The Orchard Mason Bee is the common name of a nonsocial
native bee (Osmia lignaria ssp.) that pollinates our
spring fruit trees, flowers and vegetables. This gentle,
blue-black metallic bee does not live in hives. In nature it
nests within hollow stems, woodpecker drillings and insect
holes found in trees or wood. Sometimes there may be dense
collections of individual nest holes, but these bees neither
connect or share nests, nor help provision or protect each
others' young. Also, they are active for only a short period
of the year. They are not aggressive and one may observe them
at very close range without fear of being stung, which makes
them excellent for enhancing our yards and gardens. They add
beauty, activity and pollination to our plantings. However,
they do not produce honey.
About Orchard Mason
The female Orchard Mason Bee visits flowers to collect
pollen for its young. She forms a small ball of pollen and
nectar in the back of the nesting tube and lays an egg on the
ball. She then collects mud to form a cell partition and
repeats the pollen ball-egg laying process until she reaches
the mouth of the tube where she caps the end with mud.
Starting the life cycle in the spring, adult males emerge from
tubes first, but must wait for the later appearance of the
females in order to mate. This event often coincides with the
redbud (Cercis) or Pieris bloom. Females alone, begin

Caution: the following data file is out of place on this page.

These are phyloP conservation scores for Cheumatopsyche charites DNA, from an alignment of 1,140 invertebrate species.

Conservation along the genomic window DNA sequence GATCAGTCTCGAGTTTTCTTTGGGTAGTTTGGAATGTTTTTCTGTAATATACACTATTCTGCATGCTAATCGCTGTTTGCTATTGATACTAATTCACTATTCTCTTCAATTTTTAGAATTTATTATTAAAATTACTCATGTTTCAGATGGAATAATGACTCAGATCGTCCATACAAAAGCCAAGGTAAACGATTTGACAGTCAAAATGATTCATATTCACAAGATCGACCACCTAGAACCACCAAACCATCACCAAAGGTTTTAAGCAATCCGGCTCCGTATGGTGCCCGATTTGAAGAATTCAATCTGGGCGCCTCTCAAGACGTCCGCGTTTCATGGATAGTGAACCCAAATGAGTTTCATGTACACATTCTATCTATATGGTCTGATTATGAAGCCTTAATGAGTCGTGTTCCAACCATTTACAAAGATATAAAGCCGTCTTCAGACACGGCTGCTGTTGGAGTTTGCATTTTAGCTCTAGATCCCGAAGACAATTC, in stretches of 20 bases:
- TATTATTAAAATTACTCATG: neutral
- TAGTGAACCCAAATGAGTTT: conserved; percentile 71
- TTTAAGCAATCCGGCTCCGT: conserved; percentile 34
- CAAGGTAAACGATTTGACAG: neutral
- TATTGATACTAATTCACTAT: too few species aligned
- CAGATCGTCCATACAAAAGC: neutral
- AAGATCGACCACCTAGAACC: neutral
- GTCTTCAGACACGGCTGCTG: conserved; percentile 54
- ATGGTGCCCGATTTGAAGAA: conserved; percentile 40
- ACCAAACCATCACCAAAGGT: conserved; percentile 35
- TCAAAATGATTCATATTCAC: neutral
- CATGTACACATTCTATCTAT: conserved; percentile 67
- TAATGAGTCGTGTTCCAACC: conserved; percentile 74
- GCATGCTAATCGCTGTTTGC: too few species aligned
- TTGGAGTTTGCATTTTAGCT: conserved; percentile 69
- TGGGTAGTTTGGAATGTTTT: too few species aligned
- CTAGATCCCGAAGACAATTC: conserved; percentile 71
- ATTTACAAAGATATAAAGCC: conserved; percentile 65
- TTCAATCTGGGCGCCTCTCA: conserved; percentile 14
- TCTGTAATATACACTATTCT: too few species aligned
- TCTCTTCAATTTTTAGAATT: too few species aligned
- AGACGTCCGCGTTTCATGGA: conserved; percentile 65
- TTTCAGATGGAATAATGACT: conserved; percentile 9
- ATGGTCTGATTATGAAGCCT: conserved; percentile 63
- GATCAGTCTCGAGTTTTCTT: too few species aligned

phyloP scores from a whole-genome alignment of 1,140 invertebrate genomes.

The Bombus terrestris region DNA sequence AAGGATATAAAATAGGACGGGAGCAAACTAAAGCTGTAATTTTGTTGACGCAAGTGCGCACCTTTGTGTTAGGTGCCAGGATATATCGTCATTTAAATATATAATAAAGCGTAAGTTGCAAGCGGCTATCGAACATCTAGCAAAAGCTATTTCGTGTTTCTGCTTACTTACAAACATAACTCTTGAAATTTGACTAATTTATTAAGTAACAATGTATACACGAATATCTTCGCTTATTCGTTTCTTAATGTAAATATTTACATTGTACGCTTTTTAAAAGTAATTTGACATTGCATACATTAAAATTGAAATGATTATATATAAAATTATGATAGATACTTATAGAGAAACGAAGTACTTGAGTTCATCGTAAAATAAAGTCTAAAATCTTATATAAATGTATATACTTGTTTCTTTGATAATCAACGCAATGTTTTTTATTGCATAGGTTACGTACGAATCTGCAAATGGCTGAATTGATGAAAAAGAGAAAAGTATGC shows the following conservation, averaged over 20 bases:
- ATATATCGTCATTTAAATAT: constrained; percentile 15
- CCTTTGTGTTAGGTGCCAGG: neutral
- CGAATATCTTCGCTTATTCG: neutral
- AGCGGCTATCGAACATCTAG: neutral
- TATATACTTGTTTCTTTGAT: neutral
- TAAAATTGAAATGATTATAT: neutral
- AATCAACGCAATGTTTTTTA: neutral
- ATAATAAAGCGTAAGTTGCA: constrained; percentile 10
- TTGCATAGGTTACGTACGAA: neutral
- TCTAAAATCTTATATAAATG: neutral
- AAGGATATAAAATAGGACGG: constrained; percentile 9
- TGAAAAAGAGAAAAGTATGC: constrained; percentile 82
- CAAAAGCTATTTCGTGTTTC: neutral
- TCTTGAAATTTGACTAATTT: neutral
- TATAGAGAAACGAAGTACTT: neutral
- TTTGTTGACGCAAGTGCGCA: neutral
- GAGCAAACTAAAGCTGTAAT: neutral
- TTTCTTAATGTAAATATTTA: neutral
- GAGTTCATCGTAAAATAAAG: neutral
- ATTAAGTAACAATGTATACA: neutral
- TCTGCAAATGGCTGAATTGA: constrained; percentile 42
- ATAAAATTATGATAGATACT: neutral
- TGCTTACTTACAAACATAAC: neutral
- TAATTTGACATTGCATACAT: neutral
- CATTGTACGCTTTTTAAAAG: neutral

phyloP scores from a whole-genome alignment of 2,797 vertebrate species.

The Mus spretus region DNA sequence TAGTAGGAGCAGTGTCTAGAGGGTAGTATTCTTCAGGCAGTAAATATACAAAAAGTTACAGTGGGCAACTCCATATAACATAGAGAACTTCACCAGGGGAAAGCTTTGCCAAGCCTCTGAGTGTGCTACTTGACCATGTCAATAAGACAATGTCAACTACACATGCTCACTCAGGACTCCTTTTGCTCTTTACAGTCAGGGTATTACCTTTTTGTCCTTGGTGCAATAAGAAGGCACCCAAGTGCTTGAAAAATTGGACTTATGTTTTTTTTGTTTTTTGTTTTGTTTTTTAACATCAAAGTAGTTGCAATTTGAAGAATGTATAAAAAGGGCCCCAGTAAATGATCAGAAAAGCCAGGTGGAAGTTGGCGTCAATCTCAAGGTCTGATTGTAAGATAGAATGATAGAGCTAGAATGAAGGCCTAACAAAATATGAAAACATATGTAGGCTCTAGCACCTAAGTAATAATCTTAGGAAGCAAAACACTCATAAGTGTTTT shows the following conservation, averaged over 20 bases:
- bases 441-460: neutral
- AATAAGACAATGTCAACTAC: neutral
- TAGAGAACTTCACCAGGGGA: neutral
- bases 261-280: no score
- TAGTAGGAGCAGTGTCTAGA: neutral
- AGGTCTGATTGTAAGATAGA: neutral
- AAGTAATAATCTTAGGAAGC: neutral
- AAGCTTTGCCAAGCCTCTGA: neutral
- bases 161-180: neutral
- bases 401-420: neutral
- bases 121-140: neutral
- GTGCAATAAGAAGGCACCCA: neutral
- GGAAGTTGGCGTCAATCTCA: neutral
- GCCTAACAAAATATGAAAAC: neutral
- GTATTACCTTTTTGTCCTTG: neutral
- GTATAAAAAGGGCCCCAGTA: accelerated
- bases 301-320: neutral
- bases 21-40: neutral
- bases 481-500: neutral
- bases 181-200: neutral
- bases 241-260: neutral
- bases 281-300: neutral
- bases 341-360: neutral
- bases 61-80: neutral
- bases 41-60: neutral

founding new nests in holes to make a row of 5-10 cells in
each nest. Females collect the pollen and nectar and lay eggs.
Their short foraging range is about 100 yards from the nest.
Activity continues 4-6 weeks and then adults die. During the
summer, larvae develop inside the nests, make cocoons, and
become new adults resting in the cells. With the onset of
fall, the adults become dormant as they go into hibernation.
These bees require some cold temperatures before spring in
order to break their dormancy.
This Bee Is Gentle
The orchard mason bee is
non-aggressive and will sting only if handled roughly or if it
should get trapped under clothing. It is less objectionable
than the honey bee as a pollinator in urban areas and should
be encouraged. Efforts are being made experimentally to
develop large populations of these bees to use as a supplement
to honey bees for fruit pollination, much as the alfalfa
leafcutting bee was developed for alfalfa seed